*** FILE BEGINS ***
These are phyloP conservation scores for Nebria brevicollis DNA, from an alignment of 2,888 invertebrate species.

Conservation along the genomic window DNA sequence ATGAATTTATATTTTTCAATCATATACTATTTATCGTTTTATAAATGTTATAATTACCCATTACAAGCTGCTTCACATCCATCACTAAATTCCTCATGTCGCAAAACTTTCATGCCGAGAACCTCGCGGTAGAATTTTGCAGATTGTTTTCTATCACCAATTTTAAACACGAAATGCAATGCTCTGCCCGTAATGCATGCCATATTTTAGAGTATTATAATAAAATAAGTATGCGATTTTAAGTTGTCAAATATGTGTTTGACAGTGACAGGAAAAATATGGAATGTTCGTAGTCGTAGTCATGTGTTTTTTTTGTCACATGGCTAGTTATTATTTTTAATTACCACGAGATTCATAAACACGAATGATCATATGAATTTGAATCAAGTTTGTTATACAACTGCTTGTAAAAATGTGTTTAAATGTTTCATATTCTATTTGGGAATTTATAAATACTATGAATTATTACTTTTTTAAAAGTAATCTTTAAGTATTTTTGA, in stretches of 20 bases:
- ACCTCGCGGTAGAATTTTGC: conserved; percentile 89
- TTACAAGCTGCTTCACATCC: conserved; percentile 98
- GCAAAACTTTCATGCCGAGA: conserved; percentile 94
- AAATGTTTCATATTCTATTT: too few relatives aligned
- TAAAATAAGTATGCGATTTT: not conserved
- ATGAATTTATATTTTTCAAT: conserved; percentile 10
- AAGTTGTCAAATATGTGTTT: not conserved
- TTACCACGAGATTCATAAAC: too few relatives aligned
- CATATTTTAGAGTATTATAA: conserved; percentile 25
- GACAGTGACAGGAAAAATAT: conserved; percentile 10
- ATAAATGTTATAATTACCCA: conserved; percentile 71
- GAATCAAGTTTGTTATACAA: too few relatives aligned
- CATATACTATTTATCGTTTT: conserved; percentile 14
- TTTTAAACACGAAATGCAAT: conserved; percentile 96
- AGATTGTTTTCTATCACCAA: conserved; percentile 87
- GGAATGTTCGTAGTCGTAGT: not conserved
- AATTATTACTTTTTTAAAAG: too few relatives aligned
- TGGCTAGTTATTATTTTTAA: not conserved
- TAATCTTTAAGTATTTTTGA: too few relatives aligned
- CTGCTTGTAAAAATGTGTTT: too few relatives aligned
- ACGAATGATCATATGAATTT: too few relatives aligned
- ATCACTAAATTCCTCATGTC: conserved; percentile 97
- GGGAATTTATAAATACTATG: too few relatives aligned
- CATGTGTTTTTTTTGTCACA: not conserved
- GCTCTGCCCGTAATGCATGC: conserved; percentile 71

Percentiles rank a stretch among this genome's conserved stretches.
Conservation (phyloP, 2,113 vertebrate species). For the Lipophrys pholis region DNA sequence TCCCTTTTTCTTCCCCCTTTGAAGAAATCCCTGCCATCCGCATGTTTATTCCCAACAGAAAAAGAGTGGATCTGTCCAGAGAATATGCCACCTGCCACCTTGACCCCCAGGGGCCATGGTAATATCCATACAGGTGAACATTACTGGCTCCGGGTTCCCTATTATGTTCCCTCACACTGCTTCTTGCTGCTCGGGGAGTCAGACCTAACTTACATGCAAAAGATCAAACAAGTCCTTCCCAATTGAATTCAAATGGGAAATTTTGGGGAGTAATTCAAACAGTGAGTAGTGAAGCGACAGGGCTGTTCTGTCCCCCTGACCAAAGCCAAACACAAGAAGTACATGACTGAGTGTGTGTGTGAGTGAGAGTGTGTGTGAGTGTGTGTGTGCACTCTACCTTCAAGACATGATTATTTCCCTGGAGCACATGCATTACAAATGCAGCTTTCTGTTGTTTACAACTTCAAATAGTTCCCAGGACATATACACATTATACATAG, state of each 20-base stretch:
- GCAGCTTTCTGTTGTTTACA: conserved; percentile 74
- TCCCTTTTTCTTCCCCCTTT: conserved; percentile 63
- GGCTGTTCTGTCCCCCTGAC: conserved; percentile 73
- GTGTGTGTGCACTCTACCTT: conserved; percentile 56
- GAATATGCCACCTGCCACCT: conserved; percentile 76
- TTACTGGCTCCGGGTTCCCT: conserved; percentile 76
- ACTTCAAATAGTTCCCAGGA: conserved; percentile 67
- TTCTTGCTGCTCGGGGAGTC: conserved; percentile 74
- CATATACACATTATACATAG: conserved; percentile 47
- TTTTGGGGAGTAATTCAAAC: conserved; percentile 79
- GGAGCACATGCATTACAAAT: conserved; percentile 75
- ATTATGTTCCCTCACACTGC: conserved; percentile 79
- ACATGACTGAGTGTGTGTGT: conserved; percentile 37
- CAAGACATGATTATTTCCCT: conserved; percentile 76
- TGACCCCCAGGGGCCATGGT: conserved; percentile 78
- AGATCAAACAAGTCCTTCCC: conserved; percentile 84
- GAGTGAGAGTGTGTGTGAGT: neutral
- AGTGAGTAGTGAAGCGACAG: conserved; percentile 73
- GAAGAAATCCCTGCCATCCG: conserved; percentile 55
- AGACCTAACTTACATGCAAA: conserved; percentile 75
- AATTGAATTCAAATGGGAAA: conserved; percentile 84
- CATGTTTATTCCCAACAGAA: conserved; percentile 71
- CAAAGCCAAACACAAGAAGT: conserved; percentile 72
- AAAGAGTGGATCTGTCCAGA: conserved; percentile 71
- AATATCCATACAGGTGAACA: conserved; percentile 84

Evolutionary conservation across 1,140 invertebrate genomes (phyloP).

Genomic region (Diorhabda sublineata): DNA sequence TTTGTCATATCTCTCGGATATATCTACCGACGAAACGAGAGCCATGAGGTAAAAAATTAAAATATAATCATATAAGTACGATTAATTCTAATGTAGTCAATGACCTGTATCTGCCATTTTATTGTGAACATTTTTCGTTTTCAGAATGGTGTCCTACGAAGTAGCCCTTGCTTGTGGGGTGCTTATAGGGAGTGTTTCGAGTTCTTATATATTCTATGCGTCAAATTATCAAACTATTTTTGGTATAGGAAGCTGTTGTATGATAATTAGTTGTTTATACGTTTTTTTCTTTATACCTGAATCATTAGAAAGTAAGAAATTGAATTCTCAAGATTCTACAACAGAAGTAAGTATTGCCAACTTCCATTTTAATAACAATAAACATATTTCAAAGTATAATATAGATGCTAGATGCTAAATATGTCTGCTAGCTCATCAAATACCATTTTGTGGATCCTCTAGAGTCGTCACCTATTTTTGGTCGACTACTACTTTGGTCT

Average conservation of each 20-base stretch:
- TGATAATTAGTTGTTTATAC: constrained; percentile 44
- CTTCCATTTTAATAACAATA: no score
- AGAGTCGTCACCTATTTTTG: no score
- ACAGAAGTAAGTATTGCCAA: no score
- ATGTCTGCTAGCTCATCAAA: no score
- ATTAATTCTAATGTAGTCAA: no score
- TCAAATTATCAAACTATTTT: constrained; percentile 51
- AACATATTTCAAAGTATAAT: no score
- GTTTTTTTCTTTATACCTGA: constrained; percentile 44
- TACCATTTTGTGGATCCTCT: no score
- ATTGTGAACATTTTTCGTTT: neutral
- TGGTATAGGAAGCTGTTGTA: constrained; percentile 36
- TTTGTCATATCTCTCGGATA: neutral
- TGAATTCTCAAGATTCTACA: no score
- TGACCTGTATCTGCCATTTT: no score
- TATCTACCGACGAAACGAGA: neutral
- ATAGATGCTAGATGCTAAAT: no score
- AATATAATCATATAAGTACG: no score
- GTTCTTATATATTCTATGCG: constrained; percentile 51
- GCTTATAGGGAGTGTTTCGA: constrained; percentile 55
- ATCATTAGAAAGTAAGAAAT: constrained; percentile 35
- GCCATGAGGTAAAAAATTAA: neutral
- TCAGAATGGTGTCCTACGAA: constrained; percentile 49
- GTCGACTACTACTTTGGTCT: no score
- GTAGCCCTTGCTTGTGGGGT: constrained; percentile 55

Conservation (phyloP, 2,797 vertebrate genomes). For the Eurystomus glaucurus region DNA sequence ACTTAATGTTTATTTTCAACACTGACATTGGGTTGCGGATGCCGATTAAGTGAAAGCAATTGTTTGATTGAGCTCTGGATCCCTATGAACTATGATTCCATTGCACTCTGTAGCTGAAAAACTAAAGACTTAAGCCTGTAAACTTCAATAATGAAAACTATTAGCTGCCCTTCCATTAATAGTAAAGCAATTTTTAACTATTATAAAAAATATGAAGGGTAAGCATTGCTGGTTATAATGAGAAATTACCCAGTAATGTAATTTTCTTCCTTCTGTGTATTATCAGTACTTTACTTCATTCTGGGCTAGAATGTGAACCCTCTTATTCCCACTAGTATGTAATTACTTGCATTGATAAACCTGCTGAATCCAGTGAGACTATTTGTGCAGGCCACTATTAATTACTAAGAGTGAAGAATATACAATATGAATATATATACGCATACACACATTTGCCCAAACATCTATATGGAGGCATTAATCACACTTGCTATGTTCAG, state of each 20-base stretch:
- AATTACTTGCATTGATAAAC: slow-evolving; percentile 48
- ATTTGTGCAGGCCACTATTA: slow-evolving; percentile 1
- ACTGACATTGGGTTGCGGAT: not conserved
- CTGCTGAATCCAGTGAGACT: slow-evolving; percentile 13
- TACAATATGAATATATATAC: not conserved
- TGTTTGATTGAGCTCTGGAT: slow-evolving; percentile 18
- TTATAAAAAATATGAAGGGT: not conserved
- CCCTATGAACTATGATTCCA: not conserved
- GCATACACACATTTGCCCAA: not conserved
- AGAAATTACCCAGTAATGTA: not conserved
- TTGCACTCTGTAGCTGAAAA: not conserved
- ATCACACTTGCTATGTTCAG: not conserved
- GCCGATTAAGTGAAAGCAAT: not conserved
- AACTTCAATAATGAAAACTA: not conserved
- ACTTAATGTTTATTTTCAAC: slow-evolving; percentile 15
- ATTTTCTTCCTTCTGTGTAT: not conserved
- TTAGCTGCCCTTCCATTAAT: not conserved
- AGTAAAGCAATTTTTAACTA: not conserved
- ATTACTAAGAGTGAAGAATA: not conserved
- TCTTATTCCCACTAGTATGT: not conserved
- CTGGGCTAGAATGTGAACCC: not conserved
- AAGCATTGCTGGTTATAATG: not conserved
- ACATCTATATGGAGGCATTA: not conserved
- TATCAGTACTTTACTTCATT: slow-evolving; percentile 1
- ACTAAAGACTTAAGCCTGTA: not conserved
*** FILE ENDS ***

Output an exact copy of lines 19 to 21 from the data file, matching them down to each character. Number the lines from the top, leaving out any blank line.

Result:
- AATTATTACTTTTTTAAAAG: too few relatives aligned
- TGGCTAGTTATTATTTTTAA: not conserved
- TAATCTTTAAGTATTTTTGA: too few relatives aligned